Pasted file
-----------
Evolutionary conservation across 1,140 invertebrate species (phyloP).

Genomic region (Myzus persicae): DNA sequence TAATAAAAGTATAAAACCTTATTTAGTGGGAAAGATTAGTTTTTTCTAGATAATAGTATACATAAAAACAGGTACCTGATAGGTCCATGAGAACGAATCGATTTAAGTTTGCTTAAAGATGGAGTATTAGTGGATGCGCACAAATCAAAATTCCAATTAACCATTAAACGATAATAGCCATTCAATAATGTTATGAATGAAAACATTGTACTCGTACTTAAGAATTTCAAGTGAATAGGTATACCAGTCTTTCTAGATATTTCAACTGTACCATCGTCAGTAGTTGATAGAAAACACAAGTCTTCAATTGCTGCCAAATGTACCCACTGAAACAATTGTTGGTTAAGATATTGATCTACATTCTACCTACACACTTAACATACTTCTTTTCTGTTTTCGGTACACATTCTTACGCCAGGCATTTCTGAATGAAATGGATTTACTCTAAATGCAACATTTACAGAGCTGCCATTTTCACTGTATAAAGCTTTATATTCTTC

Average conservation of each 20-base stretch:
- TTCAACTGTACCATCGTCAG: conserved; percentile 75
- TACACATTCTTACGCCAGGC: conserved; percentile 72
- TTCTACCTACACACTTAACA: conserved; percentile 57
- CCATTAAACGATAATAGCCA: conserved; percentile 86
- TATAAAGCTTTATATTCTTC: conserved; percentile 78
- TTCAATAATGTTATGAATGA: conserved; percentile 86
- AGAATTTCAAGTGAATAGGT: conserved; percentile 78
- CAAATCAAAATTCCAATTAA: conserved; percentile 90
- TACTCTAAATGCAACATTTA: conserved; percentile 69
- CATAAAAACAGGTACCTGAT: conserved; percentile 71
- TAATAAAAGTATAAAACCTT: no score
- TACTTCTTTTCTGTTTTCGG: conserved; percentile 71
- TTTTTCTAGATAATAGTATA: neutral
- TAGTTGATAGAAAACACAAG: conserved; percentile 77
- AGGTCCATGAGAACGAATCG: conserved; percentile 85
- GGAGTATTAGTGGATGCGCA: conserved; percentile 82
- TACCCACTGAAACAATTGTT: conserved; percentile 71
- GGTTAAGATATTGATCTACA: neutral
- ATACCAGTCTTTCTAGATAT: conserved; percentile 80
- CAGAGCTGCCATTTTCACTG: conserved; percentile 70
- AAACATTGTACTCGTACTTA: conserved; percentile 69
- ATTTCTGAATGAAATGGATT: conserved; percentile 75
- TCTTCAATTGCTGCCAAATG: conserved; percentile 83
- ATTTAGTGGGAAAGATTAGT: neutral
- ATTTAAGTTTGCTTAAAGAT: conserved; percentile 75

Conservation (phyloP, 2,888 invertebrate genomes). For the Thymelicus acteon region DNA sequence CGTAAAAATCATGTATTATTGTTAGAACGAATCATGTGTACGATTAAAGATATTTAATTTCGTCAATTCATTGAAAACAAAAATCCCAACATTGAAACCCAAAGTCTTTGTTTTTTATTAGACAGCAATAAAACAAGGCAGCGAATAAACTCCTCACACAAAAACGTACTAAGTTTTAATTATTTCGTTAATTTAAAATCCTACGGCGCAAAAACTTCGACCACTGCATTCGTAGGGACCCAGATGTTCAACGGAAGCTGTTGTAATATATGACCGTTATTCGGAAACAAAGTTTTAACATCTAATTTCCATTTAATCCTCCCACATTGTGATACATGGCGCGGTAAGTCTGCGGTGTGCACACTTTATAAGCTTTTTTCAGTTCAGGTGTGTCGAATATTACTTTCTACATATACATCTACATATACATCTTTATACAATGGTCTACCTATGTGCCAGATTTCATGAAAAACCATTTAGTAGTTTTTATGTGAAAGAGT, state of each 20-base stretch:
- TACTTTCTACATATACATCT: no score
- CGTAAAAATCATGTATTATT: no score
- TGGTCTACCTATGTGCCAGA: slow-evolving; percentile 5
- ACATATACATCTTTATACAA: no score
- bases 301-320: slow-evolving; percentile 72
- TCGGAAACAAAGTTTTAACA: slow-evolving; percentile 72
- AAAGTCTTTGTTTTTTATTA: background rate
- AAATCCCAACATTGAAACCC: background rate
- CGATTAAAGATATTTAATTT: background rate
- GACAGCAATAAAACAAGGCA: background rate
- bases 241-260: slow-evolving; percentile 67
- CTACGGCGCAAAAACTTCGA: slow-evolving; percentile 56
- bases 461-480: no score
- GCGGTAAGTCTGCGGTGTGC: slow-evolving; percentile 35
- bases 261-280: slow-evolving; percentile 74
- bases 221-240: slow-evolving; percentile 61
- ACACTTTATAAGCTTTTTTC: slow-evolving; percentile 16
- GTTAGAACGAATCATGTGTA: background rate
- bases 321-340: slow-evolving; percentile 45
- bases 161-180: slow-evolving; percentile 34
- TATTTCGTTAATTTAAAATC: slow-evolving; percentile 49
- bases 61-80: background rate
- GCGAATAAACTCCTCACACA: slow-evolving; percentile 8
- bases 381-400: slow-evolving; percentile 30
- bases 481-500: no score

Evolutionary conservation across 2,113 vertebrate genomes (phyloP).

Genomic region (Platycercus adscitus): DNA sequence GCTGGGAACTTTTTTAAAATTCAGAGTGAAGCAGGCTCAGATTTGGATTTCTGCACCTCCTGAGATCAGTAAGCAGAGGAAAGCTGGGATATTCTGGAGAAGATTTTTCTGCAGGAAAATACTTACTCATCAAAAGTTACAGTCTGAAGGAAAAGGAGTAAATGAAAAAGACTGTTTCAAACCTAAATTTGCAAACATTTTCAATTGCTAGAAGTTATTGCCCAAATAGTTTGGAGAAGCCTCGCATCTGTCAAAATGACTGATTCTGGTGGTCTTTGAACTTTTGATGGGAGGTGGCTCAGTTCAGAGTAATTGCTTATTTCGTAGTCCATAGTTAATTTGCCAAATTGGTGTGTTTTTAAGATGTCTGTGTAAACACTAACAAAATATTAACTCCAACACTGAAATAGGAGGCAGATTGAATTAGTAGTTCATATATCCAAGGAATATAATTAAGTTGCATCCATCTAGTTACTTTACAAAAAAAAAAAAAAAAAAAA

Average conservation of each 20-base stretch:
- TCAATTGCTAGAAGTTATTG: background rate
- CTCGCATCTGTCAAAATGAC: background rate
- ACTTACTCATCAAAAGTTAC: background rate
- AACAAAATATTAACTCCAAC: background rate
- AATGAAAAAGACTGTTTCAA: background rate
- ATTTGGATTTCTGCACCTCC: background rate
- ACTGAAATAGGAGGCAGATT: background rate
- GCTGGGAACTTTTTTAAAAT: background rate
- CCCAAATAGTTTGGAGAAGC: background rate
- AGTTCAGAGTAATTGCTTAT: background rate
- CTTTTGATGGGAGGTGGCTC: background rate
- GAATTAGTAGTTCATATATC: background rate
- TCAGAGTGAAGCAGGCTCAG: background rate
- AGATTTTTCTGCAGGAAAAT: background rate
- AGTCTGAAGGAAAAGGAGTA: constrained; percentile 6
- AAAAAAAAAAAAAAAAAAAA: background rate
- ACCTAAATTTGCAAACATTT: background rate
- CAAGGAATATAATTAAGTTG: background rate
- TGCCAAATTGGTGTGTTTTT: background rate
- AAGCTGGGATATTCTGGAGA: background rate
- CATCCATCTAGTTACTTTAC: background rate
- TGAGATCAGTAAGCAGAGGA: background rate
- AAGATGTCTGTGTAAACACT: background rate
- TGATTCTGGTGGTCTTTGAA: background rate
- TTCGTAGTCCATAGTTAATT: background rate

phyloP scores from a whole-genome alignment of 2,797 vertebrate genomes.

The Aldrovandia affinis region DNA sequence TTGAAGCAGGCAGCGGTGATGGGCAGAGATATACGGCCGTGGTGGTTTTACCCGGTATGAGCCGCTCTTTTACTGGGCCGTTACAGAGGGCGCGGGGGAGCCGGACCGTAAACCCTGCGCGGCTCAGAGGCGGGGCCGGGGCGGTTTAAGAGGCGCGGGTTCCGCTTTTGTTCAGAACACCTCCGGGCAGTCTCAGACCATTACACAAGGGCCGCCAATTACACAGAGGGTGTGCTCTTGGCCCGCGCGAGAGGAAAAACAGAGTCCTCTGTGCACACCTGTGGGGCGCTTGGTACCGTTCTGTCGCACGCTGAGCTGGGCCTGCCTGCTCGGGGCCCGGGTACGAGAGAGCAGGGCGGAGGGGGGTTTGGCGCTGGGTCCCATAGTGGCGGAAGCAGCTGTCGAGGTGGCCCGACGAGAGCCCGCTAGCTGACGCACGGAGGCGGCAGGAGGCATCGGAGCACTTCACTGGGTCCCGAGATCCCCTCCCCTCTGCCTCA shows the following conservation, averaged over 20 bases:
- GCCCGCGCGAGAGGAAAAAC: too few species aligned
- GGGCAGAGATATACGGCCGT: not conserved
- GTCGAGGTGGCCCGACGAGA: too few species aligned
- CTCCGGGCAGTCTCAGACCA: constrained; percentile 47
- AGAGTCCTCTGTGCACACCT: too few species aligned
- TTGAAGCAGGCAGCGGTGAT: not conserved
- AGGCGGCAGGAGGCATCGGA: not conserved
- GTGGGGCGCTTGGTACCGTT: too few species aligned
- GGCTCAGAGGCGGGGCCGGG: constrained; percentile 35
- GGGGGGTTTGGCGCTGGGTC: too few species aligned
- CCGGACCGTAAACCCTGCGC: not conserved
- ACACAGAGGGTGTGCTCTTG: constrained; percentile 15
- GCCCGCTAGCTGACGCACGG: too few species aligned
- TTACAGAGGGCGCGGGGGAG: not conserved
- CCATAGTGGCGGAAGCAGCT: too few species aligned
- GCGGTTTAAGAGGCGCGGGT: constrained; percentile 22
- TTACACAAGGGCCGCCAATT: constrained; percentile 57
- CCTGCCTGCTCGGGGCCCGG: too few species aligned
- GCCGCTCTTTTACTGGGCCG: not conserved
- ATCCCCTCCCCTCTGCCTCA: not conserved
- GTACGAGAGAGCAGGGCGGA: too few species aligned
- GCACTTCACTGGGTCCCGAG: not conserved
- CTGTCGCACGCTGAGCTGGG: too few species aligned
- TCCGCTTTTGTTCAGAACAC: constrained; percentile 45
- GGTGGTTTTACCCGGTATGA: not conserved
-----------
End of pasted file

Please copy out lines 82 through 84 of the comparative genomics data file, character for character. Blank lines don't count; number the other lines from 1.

- TTCGTAGTCCATAGTTAATT: background rate

phyloP scores from a whole-genome alignment of 2,797 vertebrate genomes.

The Aldrovandia affinis region DNA sequence TTGAAGCAGGCAGCGGTGATGGGCAGAGATATACGGCCGTGGTGGTTTTACCCGGTATGAGCCGCTCTTTTACTGGGCCGTTACAGAGGGCGCGGGGGAGCCGGACCGTAAACCCTGCGCGGCTCAGAGGCGGGGCCGGGGCGGTTTAAGAGGCGCGGGTTCCGCTTTTGTTCAGAACACCTCCGGGCAGTCTCAGACCATTACACAAGGGCCGCCAATTACACAGAGGGTGTGCTCTTGGCCCGCGCGAGAGGAAAAACAGAGTCCTCTGTGCACACCTGTGGGGCGCTTGGTACCGTTCTGTCGCACGCTGAGCTGGGCCTGCCTGCTCGGGGCCCGGGTACGAGAGAGCAGGGCGGAGGGGGGTTTGGCGCTGGGTCCCATAGTGGCGGAAGCAGCTGTCGAGGTGGCCCGACGAGAGCCCGCTAGCTGACGCACGGAGGCGGCAGGAGGCATCGGAGCACTTCACTGGGTCCCGAGATCCCCTCCCCTCTGCCTCA shows the following conservation, averaged over 20 bases: